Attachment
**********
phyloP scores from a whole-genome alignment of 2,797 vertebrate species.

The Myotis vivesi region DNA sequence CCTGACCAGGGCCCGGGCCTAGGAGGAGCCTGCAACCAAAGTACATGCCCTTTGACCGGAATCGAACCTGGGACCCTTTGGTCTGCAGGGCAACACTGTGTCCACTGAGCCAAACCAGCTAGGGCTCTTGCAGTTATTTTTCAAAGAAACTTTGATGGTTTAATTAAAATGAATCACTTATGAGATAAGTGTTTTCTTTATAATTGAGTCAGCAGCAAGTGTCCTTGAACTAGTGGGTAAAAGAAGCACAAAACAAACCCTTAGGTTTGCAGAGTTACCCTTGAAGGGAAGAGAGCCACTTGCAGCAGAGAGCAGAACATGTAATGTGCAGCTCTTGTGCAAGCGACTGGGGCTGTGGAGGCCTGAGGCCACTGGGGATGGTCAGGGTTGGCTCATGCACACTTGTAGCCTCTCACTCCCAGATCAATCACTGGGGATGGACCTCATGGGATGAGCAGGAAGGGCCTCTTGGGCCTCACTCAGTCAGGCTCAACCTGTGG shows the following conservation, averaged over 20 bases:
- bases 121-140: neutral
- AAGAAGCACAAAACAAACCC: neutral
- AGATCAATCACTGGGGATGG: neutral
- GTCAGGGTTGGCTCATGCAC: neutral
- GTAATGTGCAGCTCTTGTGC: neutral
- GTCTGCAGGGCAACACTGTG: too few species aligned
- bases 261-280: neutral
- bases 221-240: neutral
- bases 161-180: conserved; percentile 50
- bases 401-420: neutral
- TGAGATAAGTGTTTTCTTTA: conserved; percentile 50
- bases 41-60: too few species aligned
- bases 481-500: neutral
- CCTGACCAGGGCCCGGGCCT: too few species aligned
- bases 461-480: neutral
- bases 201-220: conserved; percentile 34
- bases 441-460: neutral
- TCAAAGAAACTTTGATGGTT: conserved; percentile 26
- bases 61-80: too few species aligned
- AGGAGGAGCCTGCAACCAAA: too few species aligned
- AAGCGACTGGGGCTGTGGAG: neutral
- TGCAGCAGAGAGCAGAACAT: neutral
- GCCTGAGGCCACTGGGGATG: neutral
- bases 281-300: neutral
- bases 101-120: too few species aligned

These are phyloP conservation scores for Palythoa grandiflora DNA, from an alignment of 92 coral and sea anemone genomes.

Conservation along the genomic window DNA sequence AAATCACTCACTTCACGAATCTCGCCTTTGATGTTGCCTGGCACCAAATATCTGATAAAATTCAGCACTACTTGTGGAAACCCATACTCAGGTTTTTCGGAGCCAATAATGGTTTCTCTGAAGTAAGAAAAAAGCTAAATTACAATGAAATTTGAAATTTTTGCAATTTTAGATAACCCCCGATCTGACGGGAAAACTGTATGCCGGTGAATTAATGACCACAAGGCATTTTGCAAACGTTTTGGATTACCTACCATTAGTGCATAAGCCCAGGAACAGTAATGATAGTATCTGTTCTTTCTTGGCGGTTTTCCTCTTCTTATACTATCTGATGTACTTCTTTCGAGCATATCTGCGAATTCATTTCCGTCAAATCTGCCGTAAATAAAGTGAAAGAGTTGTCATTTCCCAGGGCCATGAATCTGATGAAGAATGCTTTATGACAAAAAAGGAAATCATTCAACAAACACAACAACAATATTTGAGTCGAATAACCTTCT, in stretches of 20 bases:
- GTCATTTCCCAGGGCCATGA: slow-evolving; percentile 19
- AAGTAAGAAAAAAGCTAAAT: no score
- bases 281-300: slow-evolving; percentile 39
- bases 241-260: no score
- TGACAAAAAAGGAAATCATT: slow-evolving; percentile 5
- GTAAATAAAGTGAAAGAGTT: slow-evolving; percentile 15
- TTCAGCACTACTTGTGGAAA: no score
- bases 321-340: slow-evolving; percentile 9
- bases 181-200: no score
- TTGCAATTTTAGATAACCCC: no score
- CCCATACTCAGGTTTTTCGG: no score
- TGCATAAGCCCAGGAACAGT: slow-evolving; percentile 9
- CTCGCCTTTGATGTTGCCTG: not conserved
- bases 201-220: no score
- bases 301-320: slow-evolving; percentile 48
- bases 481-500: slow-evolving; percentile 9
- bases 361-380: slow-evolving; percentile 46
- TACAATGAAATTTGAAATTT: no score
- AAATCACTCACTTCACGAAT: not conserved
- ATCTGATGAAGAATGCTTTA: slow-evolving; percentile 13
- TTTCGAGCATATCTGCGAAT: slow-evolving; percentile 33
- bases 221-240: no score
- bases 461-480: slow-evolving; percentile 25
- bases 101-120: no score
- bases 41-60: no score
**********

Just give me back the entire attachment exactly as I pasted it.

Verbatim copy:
phyloP scores from a whole-genome alignment of 2,797 vertebrate species.

The Myotis vivesi region DNA sequence CCTGACCAGGGCCCGGGCCTAGGAGGAGCCTGCAACCAAAGTACATGCCCTTTGACCGGAATCGAACCTGGGACCCTTTGGTCTGCAGGGCAACACTGTGTCCACTGAGCCAAACCAGCTAGGGCTCTTGCAGTTATTTTTCAAAGAAACTTTGATGGTTTAATTAAAATGAATCACTTATGAGATAAGTGTTTTCTTTATAATTGAGTCAGCAGCAAGTGTCCTTGAACTAGTGGGTAAAAGAAGCACAAAACAAACCCTTAGGTTTGCAGAGTTACCCTTGAAGGGAAGAGAGCCACTTGCAGCAGAGAGCAGAACATGTAATGTGCAGCTCTTGTGCAAGCGACTGGGGCTGTGGAGGCCTGAGGCCACTGGGGATGGTCAGGGTTGGCTCATGCACACTTGTAGCCTCTCACTCCCAGATCAATCACTGGGGATGGACCTCATGGGATGAGCAGGAAGGGCCTCTTGGGCCTCACTCAGTCAGGCTCAACCTGTGG shows the following conservation, averaged over 20 bases:
- bases 121-140: neutral
- AAGAAGCACAAAACAAACCC: neutral
- AGATCAATCACTGGGGATGG: neutral
- GTCAGGGTTGGCTCATGCAC: neutral
- GTAATGTGCAGCTCTTGTGC: neutral
- GTCTGCAGGGCAACACTGTG: too few species aligned
- bases 261-280: neutral
- bases 221-240: neutral
- bases 161-180: conserved; percentile 50
- bases 401-420: neutral
- TGAGATAAGTGTTTTCTTTA: conserved; percentile 50
- bases 41-60: too few species aligned
- bases 481-500: neutral
- CCTGACCAGGGCCCGGGCCT: too few species aligned
- bases 461-480: neutral
- bases 201-220: conserved; percentile 34
- bases 441-460: neutral
- TCAAAGAAACTTTGATGGTT: conserved; percentile 26
- bases 61-80: too few species aligned
- AGGAGGAGCCTGCAACCAAA: too few species aligned
- AAGCGACTGGGGCTGTGGAG: neutral
- TGCAGCAGAGAGCAGAACAT: neutral
- GCCTGAGGCCACTGGGGATG: neutral
- bases 281-300: neutral
- bases 101-120: too few species aligned

These are phyloP conservation scores for Palythoa grandiflora DNA, from an alignment of 92 coral and sea anemone genomes.

Conservation along the genomic window DNA sequence AAATCACTCACTTCACGAATCTCGCCTTTGATGTTGCCTGGCACCAAATATCTGATAAAATTCAGCACTACTTGTGGAAACCCATACTCAGGTTTTTCGGAGCCAATAATGGTTTCTCTGAAGTAAGAAAAAAGCTAAATTACAATGAAATTTGAAATTTTTGCAATTTTAGATAACCCCCGATCTGACGGGAAAACTGTATGCCGGTGAATTAATGACCACAAGGCATTTTGCAAACGTTTTGGATTACCTACCATTAGTGCATAAGCCCAGGAACAGTAATGATAGTATCTGTTCTTTCTTGGCGGTTTTCCTCTTCTTATACTATCTGATGTACTTCTTTCGAGCATATCTGCGAATTCATTTCCGTCAAATCTGCCGTAAATAAAGTGAAAGAGTTGTCATTTCCCAGGGCCATGAATCTGATGAAGAATGCTTTATGACAAAAAAGGAAATCATTCAACAAACACAACAACAATATTTGAGTCGAATAACCTTCT, in stretches of 20 bases:
- GTCATTTCCCAGGGCCATGA: slow-evolving; percentile 19
- AAGTAAGAAAAAAGCTAAAT: no score
- bases 281-300: slow-evolving; percentile 39
- bases 241-260: no score
- TGACAAAAAAGGAAATCATT: slow-evolving; percentile 5
- GTAAATAAAGTGAAAGAGTT: slow-evolving; percentile 15
- TTCAGCACTACTTGTGGAAA: no score
- bases 321-340: slow-evolving; percentile 9
- bases 181-200: no score
- TTGCAATTTTAGATAACCCC: no score
- CCCATACTCAGGTTTTTCGG: no score
- TGCATAAGCCCAGGAACAGT: slow-evolving; percentile 9
- CTCGCCTTTGATGTTGCCTG: not conserved
- bases 201-220: no score
- bases 301-320: slow-evolving; percentile 48
- bases 481-500: slow-evolving; percentile 9
- bases 361-380: slow-evolving; percentile 46
- TACAATGAAATTTGAAATTT: no score
- AAATCACTCACTTCACGAAT: not conserved
- ATCTGATGAAGAATGCTTTA: slow-evolving; percentile 13
- TTTCGAGCATATCTGCGAAT: slow-evolving; percentile 33
- bases 221-240: no score
- bases 461-480: slow-evolving; percentile 25
- bases 101-120: no score
- bases 41-60: no score